Well, although there is much more biographical mischief I could provide, to wax a bit more informative and a tad less impish, let me simply say I am married (as also is my wife Pat), a professional actor and artist. And after having taught theater and speech arts both in college and high school (now retired from 31 years of that Helen Williams-type adventure), my life has resolved itself to a dull roar. Pat and I have two sons, both grown and married. Older son, Jon, is a computer analyst with the U. S. Department of Commerce in Washington, D.C. He and his wife Cindy have no children. Younger son Michael and his wife Maryjo have three little girls. who have discovered if they say, “Granddad, may I please have a mint,” something tasty their way comes. Mike is a copy editor for the Dubuque Telegraph Herald (local newspaper).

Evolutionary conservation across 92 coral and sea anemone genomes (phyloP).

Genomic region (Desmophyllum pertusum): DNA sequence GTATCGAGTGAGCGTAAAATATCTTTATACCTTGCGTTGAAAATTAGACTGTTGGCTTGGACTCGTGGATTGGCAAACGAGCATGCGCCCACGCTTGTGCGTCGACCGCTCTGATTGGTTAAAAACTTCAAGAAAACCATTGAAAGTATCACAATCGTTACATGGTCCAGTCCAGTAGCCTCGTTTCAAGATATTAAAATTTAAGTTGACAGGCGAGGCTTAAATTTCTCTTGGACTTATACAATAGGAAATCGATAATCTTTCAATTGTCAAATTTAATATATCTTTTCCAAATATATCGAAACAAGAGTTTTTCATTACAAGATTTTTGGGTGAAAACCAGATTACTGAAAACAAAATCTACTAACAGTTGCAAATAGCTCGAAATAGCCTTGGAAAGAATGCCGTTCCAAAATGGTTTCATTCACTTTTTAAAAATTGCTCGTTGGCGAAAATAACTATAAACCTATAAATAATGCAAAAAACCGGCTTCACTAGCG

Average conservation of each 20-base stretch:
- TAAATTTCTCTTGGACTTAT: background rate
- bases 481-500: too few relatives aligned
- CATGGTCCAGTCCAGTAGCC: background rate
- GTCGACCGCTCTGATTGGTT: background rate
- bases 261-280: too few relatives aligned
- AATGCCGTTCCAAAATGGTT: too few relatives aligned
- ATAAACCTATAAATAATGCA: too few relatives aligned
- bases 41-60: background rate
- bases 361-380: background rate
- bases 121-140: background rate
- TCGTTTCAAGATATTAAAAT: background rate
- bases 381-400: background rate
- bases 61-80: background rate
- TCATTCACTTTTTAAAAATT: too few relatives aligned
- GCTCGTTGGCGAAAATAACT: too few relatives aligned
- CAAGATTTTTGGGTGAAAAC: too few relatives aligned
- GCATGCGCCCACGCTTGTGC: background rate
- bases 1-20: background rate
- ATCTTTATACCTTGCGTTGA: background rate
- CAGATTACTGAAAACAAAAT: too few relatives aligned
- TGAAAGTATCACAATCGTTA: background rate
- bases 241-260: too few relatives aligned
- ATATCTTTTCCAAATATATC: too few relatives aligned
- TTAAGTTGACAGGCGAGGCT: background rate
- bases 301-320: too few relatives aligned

Dateline: Columbia, Missouri. The place: Lenore Home for Retirement east of Columbia (where my mother was employed as a nurse). It's August of 1954. The Williams family has just moved to Columbia from Roodhouse, a small railroad town in Illinois.  Williams twins Vince and Kay are sitting in the spacious t.v. room and, realizing they'll be attending Hickman for their senior year of high school, they're hearing about the wonderful reputation of the KEWPIES. Evelyn Miller, co-administrator of Lenore, pronounces Hickman as "Just a marvelous high school! Their football team is known and feared throughout the state as one of the finest."  The KEWPIES???!!!  "But," and this is when both Vince and Kay paid even closer attention, "Hickman High School, under the loving care and teaching of Mrs. Helen D. Williams, is NATIONALLY known for its Verse Speaking Choir." Vince had been quite active in drama and speech back in Roodhouse, and Kay was already extraordinarily accomplished as a pianist and vocalist.